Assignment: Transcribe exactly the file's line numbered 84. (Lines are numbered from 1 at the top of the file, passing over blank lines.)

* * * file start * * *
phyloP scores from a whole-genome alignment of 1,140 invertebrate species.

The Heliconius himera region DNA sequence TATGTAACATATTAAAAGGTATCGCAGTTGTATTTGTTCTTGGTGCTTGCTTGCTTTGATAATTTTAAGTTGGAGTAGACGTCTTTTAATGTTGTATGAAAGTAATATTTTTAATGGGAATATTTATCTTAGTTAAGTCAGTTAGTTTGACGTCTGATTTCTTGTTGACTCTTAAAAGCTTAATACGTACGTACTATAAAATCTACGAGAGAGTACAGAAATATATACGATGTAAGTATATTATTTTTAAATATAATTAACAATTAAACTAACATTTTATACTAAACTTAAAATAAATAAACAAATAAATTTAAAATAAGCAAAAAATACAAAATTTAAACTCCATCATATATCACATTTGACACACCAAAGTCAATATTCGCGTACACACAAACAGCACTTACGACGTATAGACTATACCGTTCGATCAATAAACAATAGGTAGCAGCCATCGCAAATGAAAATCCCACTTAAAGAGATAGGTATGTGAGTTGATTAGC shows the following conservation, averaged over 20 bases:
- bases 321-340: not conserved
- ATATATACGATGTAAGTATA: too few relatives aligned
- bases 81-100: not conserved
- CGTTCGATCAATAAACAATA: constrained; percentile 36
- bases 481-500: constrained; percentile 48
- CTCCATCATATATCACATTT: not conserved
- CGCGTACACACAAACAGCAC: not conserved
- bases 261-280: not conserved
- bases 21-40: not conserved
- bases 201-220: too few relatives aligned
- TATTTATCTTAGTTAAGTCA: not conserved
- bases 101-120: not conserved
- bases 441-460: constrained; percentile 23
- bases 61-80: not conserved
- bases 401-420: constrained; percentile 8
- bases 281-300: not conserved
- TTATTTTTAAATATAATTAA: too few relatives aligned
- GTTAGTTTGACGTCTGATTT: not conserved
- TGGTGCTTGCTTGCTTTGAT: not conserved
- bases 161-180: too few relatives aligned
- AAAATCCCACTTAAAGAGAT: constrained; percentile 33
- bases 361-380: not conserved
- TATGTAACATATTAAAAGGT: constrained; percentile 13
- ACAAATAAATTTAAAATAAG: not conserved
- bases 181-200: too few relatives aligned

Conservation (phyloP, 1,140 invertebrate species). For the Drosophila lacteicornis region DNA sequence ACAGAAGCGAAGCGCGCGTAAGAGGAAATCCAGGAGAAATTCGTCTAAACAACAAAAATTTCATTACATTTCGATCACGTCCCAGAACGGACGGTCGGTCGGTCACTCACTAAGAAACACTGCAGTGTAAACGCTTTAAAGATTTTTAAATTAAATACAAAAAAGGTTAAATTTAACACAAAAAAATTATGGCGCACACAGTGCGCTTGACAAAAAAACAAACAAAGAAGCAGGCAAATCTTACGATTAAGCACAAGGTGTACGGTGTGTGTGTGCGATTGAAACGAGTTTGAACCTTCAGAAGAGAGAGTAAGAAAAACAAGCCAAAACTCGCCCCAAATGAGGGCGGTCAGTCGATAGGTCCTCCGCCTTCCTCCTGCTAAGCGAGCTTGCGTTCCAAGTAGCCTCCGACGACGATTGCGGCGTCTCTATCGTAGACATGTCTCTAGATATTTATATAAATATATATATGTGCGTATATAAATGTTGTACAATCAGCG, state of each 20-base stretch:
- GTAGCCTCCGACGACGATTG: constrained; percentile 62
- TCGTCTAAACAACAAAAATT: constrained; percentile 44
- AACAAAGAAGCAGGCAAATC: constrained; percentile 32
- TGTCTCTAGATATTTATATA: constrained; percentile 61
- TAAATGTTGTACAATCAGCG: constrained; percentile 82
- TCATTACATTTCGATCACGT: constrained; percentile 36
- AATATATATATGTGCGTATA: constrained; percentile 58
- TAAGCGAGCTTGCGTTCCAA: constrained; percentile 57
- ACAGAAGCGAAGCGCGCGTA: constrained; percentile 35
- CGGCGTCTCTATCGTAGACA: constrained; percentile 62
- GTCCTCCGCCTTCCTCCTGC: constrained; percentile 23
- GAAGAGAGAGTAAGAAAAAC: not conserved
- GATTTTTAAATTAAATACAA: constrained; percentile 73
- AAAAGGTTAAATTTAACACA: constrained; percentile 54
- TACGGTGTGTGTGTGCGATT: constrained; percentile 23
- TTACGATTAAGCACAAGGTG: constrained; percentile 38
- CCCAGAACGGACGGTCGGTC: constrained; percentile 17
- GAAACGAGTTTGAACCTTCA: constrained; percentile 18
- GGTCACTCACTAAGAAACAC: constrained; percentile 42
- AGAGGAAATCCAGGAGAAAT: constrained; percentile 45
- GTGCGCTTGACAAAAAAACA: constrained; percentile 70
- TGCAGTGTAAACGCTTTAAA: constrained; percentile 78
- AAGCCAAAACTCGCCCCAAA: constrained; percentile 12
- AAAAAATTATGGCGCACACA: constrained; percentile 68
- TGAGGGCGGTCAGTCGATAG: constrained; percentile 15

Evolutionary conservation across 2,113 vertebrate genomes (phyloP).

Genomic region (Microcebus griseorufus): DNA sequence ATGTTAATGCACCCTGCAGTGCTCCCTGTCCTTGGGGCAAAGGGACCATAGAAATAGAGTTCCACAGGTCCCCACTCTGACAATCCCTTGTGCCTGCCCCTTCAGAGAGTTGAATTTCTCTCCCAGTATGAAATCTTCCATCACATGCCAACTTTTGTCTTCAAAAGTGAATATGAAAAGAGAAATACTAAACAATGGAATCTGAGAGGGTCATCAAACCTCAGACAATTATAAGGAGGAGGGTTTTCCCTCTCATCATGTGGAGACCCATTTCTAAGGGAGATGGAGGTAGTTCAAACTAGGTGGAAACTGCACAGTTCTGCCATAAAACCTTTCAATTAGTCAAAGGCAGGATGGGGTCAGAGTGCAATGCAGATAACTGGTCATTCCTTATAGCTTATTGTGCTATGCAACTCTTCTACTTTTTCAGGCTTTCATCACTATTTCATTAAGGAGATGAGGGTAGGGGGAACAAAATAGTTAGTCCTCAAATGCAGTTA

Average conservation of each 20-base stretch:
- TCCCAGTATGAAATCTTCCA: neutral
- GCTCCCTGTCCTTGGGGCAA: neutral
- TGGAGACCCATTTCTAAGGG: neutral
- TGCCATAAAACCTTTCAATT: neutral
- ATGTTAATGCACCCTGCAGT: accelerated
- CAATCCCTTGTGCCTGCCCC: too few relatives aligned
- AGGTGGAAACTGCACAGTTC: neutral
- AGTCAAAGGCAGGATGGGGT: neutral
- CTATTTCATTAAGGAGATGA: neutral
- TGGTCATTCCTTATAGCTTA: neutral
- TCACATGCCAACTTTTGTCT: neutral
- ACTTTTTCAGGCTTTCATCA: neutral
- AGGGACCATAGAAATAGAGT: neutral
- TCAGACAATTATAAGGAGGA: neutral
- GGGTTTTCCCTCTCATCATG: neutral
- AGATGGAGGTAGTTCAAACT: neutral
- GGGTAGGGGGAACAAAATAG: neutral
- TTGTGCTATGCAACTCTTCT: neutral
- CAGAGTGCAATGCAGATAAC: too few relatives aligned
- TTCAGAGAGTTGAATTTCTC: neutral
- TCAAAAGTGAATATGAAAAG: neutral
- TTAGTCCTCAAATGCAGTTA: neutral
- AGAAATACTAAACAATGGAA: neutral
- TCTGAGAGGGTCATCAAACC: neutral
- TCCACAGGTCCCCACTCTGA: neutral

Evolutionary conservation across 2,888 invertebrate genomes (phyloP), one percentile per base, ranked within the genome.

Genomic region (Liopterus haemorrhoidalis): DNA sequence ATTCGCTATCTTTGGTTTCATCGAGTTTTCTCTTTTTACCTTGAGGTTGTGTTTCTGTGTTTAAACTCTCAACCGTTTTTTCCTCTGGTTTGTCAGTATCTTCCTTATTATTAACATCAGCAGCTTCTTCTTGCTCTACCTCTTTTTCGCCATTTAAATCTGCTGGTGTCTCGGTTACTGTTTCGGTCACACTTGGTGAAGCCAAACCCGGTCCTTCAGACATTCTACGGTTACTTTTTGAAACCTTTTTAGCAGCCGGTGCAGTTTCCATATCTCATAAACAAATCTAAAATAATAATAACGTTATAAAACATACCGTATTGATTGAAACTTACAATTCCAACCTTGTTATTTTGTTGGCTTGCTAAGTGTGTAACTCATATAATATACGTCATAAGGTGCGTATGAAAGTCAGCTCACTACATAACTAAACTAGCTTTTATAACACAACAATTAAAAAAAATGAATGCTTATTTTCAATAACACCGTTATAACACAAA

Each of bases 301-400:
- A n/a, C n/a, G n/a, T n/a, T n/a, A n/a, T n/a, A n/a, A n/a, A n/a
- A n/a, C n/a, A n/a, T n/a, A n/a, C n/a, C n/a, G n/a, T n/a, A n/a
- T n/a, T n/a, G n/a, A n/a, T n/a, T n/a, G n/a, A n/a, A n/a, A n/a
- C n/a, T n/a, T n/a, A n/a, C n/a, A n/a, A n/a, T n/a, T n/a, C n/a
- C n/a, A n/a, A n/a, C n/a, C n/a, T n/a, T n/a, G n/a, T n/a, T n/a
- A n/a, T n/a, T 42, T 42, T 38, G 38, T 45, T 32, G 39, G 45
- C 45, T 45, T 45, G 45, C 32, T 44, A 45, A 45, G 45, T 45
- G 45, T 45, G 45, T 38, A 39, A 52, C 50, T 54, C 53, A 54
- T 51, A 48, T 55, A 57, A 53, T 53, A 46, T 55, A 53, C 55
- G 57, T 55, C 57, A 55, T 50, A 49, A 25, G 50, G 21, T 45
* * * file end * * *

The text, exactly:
Each of bases 301-400: